I asked at one point "why", and I was told "Chinese don't trust Chinese. Chinese will trust Chinese who have Western business partners, so if you are my business partner, they'll trust me and I'll get the business".

Hard to argue with that.

Comment Re:A misunderstanding of responsible disclosure .. (Score 1) 182

Unfortunately, the vendor could take it out on the company.

"Oh, our software maintenance fees have increased by 100% (for you only)"

No, since their company was so dependent on Vendors software, they couldn't realistically do that without paying the consequences later.

Two suggestions:

1/ find some kind of fix, then post the exploit anonymously

2/ report the bug to a third party who will then approach the vendor with a "fix in x days or else we post to the world" proposal. This way, the original party can avoid the potential backlash from Vendor

Comment Re:So I'll ask again (Score 1) 387

So, if you believe in this idea so strongly, create it yourself.

Just remember that you have to take into account little things like:
- fraud prevention
- interfacing with wildly varying ad servers with wildly different features and wildly different conventions for ad calls
- the need to pull inappropriate ads from the cached ad queue asynchronously
- proper reporting of ads actually delivered
- proper ad rotation, which will depend on ads have actually been delivered
- handling rotation limited ad deliveries
- different webserver environments (IIS, apache, yadda, yadda, yadda.)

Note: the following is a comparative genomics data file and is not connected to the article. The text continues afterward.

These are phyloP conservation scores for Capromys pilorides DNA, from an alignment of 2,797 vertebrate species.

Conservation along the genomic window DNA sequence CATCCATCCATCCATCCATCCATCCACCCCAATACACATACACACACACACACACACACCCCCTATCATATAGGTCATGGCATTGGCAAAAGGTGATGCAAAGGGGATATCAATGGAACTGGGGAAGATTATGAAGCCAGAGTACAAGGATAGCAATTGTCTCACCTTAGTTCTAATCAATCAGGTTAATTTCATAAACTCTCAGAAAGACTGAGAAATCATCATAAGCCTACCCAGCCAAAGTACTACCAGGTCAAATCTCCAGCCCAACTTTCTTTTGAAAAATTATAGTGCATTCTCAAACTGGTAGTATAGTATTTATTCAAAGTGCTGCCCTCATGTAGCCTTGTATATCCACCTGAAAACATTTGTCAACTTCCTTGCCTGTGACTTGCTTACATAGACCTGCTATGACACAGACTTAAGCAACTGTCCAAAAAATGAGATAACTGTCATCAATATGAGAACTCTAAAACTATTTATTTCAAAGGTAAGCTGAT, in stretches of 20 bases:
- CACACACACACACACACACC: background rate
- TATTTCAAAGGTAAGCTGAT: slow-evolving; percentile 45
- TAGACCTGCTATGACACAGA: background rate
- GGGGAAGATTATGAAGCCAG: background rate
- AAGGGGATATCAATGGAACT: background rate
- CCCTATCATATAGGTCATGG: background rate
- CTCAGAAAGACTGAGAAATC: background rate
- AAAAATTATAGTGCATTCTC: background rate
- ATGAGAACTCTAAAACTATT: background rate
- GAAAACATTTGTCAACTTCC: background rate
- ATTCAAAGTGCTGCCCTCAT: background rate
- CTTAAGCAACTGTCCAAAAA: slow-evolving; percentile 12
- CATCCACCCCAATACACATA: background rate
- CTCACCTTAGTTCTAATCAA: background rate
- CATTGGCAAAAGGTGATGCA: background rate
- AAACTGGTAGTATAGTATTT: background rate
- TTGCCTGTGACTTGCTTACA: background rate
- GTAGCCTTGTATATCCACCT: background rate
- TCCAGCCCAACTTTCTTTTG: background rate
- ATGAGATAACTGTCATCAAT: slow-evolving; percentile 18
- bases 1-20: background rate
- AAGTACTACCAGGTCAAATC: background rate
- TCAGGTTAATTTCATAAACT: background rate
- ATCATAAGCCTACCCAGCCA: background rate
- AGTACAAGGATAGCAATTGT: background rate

- and many, many more...

Can most of this be done? Actually it is possible, although I suspect that the resulting adserver would be feature limited (remember, it needs to work across all kinds of different webservers) and there are some features that cannot be implemented without a central adserver to coordinate the data.) The end result might be something that is too complex for websites to actually implement.

One of the biggest barriers would be the website owners. They don't want to mess with their servers just so they can deliver ads. Contrast installing something to manage the cached delivery of ads pulled from some ad providers adserver vs doing something like adding two lines of javascript (one to load the ad delivery library and one to make an actual ad call.

It all seems simple until you actually have to implement it.

Comment Re:Needless loss (Score 1) 450

Basically, when the site crashed, he had three copies (2 RAID, 1 backup) of the data: all corrupt. The guy wasn't totally retarded when it came to backups, just 80% retarded.

No, no. He was still 100% retarded.

If you don't test your backups, it means you don't have backups.

Anyone with an ounce of sense and a modicum of experience will realize that ol' Murphy plays merry havoc with even the best of plans.

If the data is important, you have to assume everything can and will go tits up - probably all at the same time so your backup plans have to take this into account.